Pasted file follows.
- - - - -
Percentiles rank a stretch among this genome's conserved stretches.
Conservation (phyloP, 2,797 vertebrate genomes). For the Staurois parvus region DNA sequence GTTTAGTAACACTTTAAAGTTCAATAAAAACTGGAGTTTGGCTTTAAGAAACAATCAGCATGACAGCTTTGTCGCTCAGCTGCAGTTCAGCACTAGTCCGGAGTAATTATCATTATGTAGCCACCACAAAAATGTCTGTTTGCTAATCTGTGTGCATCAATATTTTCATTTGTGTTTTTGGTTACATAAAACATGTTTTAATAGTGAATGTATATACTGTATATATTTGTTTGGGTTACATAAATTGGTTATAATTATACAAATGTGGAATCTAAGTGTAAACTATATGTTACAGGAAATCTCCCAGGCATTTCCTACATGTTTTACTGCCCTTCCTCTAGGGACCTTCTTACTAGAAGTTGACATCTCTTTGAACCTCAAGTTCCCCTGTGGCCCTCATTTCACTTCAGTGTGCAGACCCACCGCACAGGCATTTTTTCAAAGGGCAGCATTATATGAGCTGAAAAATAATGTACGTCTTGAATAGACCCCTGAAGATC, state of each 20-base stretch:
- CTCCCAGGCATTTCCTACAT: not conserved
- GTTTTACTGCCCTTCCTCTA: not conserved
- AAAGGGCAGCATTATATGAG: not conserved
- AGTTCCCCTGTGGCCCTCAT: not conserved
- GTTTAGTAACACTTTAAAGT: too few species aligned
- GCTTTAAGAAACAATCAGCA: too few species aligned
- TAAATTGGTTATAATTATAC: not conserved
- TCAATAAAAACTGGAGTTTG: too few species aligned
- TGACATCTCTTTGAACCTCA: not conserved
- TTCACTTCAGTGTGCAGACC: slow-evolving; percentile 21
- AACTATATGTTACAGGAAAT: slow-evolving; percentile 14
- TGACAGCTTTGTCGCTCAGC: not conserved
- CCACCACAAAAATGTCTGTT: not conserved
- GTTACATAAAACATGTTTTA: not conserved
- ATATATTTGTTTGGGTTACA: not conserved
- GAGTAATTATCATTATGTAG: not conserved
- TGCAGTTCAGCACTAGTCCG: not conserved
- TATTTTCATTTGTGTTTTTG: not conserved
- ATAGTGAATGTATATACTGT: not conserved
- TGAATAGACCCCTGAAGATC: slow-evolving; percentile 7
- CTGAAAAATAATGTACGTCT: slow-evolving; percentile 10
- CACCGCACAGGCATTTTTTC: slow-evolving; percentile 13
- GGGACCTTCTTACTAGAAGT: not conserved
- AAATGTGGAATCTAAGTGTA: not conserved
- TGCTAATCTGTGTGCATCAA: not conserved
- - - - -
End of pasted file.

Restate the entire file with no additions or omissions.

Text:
Percentiles rank a stretch among this genome's conserved stretches.
Conservation (phyloP, 2,797 vertebrate genomes). For the Staurois parvus region DNA sequence GTTTAGTAACACTTTAAAGTTCAATAAAAACTGGAGTTTGGCTTTAAGAAACAATCAGCATGACAGCTTTGTCGCTCAGCTGCAGTTCAGCACTAGTCCGGAGTAATTATCATTATGTAGCCACCACAAAAATGTCTGTTTGCTAATCTGTGTGCATCAATATTTTCATTTGTGTTTTTGGTTACATAAAACATGTTTTAATAGTGAATGTATATACTGTATATATTTGTTTGGGTTACATAAATTGGTTATAATTATACAAATGTGGAATCTAAGTGTAAACTATATGTTACAGGAAATCTCCCAGGCATTTCCTACATGTTTTACTGCCCTTCCTCTAGGGACCTTCTTACTAGAAGTTGACATCTCTTTGAACCTCAAGTTCCCCTGTGGCCCTCATTTCACTTCAGTGTGCAGACCCACCGCACAGGCATTTTTTCAAAGGGCAGCATTATATGAGCTGAAAAATAATGTACGTCTTGAATAGACCCCTGAAGATC, state of each 20-base stretch:
- CTCCCAGGCATTTCCTACAT: not conserved
- GTTTTACTGCCCTTCCTCTA: not conserved
- AAAGGGCAGCATTATATGAG: not conserved
- AGTTCCCCTGTGGCCCTCAT: not conserved
- GTTTAGTAACACTTTAAAGT: too few species aligned
- GCTTTAAGAAACAATCAGCA: too few species aligned
- TAAATTGGTTATAATTATAC: not conserved
- TCAATAAAAACTGGAGTTTG: too few species aligned
- TGACATCTCTTTGAACCTCA: not conserved
- TTCACTTCAGTGTGCAGACC: slow-evolving; percentile 21
- AACTATATGTTACAGGAAAT: slow-evolving; percentile 14
- TGACAGCTTTGTCGCTCAGC: not conserved
- CCACCACAAAAATGTCTGTT: not conserved
- GTTACATAAAACATGTTTTA: not conserved
- ATATATTTGTTTGGGTTACA: not conserved
- GAGTAATTATCATTATGTAG: not conserved
- TGCAGTTCAGCACTAGTCCG: not conserved
- TATTTTCATTTGTGTTTTTG: not conserved
- ATAGTGAATGTATATACTGT: not conserved
- TGAATAGACCCCTGAAGATC: slow-evolving; percentile 7
- CTGAAAAATAATGTACGTCT: slow-evolving; percentile 10
- CACCGCACAGGCATTTTTTC: slow-evolving; percentile 13
- GGGACCTTCTTACTAGAAGT: not conserved
- AAATGTGGAATCTAAGTGTA: not conserved
- TGCTAATCTGTGTGCATCAA: not conserved